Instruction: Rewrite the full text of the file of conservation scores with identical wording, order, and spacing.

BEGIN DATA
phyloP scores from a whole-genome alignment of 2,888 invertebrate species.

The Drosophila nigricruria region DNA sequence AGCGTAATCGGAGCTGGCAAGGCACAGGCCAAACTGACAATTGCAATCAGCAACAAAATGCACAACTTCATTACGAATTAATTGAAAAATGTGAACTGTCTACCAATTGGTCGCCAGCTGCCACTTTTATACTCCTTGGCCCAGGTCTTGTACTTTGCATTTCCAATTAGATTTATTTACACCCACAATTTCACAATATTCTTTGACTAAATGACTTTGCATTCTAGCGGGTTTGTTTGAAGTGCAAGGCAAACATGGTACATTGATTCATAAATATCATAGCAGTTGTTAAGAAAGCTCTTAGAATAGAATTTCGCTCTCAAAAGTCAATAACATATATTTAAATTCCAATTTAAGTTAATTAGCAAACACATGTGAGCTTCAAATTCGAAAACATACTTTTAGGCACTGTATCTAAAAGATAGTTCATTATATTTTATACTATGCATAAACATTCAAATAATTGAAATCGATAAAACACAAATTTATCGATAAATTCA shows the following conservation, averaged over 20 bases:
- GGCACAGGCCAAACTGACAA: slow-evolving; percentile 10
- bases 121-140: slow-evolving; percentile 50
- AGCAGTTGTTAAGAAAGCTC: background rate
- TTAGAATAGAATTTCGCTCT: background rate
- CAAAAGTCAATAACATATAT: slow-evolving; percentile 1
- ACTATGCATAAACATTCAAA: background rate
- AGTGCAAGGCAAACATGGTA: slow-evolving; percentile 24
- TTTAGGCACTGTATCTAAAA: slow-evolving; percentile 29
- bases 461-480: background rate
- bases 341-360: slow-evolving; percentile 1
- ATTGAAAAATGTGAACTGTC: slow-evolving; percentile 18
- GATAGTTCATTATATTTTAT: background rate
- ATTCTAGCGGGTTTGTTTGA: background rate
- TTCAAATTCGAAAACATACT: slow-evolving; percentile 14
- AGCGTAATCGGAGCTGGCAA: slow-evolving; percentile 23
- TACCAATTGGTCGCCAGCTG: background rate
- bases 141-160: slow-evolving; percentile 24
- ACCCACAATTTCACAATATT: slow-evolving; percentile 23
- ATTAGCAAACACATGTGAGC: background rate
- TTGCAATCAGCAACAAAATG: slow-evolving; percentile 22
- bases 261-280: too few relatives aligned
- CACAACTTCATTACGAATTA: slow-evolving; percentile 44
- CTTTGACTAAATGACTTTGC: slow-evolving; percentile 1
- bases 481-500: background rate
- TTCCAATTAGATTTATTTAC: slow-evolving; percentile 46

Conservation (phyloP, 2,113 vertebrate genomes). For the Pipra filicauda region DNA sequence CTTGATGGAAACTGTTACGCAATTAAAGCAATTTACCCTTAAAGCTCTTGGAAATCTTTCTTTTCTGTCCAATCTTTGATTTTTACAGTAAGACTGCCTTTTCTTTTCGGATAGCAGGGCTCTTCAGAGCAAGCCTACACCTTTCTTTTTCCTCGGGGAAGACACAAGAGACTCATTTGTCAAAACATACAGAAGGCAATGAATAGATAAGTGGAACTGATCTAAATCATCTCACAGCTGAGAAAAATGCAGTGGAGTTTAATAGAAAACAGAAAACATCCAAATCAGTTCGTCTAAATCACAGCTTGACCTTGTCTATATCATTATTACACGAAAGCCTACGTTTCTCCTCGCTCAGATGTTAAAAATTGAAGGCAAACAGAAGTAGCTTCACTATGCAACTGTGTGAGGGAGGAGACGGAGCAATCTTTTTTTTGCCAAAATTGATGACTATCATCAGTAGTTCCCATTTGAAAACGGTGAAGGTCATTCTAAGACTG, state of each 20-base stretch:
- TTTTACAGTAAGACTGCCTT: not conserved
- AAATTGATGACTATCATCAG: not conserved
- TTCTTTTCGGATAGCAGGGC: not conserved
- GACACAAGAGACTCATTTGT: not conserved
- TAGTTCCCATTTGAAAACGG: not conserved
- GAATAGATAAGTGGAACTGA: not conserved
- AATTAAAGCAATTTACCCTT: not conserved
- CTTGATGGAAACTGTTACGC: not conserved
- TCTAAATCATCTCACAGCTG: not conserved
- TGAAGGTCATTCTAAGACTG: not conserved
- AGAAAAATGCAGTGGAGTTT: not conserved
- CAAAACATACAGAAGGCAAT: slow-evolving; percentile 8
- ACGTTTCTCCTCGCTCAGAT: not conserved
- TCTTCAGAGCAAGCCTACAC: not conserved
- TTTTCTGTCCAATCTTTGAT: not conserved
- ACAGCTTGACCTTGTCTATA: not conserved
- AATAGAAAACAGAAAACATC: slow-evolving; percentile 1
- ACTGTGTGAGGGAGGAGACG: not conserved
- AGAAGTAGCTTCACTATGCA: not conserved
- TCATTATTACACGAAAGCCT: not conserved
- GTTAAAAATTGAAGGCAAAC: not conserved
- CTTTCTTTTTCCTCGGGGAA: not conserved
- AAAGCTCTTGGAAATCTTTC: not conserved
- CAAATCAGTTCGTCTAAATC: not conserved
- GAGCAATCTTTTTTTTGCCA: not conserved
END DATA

phyloP scores from a whole-genome alignment of 2,888 invertebrate species.

The Drosophila nigricruria region DNA sequence AGCGTAATCGGAGCTGGCAAGGCACAGGCCAAACTGACAATTGCAATCAGCAACAAAATGCACAACTTCATTACGAATTAATTGAAAAATGTGAACTGTCTACCAATTGGTCGCCAGCTGCCACTTTTATACTCCTTGGCCCAGGTCTTGTACTTTGCATTTCCAATTAGATTTATTTACACCCACAATTTCACAATATTCTTTGACTAAATGACTTTGCATTCTAGCGGGTTTGTTTGAAGTGCAAGGCAAACATGGTACATTGATTCATAAATATCATAGCAGTTGTTAAGAAAGCTCTTAGAATAGAATTTCGCTCTCAAAAGTCAATAACATATATTTAAATTCCAATTTAAGTTAATTAGCAAACACATGTGAGCTTCAAATTCGAAAACATACTTTTAGGCACTGTATCTAAAAGATAGTTCATTATATTTTATACTATGCATAAACATTCAAATAATTGAAATCGATAAAACACAAATTTATCGATAAATTCA shows the following conservation, averaged over 20 bases:
- GGCACAGGCCAAACTGACAA: slow-evolving; percentile 10
- bases 121-140: slow-evolving; percentile 50
- AGCAGTTGTTAAGAAAGCTC: background rate
- TTAGAATAGAATTTCGCTCT: background rate
- CAAAAGTCAATAACATATAT: slow-evolving; percentile 1
- ACTATGCATAAACATTCAAA: background rate
- AGTGCAAGGCAAACATGGTA: slow-evolving; percentile 24
- TTTAGGCACTGTATCTAAAA: slow-evolving; percentile 29
- bases 461-480: background rate
- bases 341-360: slow-evolving; percentile 1
- ATTGAAAAATGTGAACTGTC: slow-evolving; percentile 18
- GATAGTTCATTATATTTTAT: background rate
- ATTCTAGCGGGTTTGTTTGA: background rate
- TTCAAATTCGAAAACATACT: slow-evolving; percentile 14
- AGCGTAATCGGAGCTGGCAA: slow-evolving; percentile 23
- TACCAATTGGTCGCCAGCTG: background rate
- bases 141-160: slow-evolving; percentile 24
- ACCCACAATTTCACAATATT: slow-evolving; percentile 23
- ATTAGCAAACACATGTGAGC: background rate
- TTGCAATCAGCAACAAAATG: slow-evolving; percentile 22
- bases 261-280: too few relatives aligned
- CACAACTTCATTACGAATTA: slow-evolving; percentile 44
- CTTTGACTAAATGACTTTGC: slow-evolving; percentile 1
- bases 481-500: background rate
- TTCCAATTAGATTTATTTAC: slow-evolving; percentile 46

Conservation (phyloP, 2,113 vertebrate genomes). For the Pipra filicauda region DNA sequence CTTGATGGAAACTGTTACGCAATTAAAGCAATTTACCCTTAAAGCTCTTGGAAATCTTTCTTTTCTGTCCAATCTTTGATTTTTACAGTAAGACTGCCTTTTCTTTTCGGATAGCAGGGCTCTTCAGAGCAAGCCTACACCTTTCTTTTTCCTCGGGGAAGACACAAGAGACTCATTTGTCAAAACATACAGAAGGCAATGAATAGATAAGTGGAACTGATCTAAATCATCTCACAGCTGAGAAAAATGCAGTGGAGTTTAATAGAAAACAGAAAACATCCAAATCAGTTCGTCTAAATCACAGCTTGACCTTGTCTATATCATTATTACACGAAAGCCTACGTTTCTCCTCGCTCAGATGTTAAAAATTGAAGGCAAACAGAAGTAGCTTCACTATGCAACTGTGTGAGGGAGGAGACGGAGCAATCTTTTTTTTGCCAAAATTGATGACTATCATCAGTAGTTCCCATTTGAAAACGGTGAAGGTCATTCTAAGACTG, state of each 20-base stretch:
- TTTTACAGTAAGACTGCCTT: not conserved
- AAATTGATGACTATCATCAG: not conserved
- TTCTTTTCGGATAGCAGGGC: not conserved
- GACACAAGAGACTCATTTGT: not conserved
- TAGTTCCCATTTGAAAACGG: not conserved
- GAATAGATAAGTGGAACTGA: not conserved
- AATTAAAGCAATTTACCCTT: not conserved
- CTTGATGGAAACTGTTACGC: not conserved
- TCTAAATCATCTCACAGCTG: not conserved
- TGAAGGTCATTCTAAGACTG: not conserved
- AGAAAAATGCAGTGGAGTTT: not conserved
- CAAAACATACAGAAGGCAAT: slow-evolving; percentile 8
- ACGTTTCTCCTCGCTCAGAT: not conserved
- TCTTCAGAGCAAGCCTACAC: not conserved
- TTTTCTGTCCAATCTTTGAT: not conserved
- ACAGCTTGACCTTGTCTATA: not conserved
- AATAGAAAACAGAAAACATC: slow-evolving; percentile 1
- ACTGTGTGAGGGAGGAGACG: not conserved
- AGAAGTAGCTTCACTATGCA: not conserved
- TCATTATTACACGAAAGCCT: not conserved
- GTTAAAAATTGAAGGCAAAC: not conserved
- CTTTCTTTTTCCTCGGGGAA: not conserved
- AAAGCTCTTGGAAATCTTTC: not conserved
- CAAATCAGTTCGTCTAAATC: not conserved
- GAGCAATCTTTTTTTTGCCA: not conserved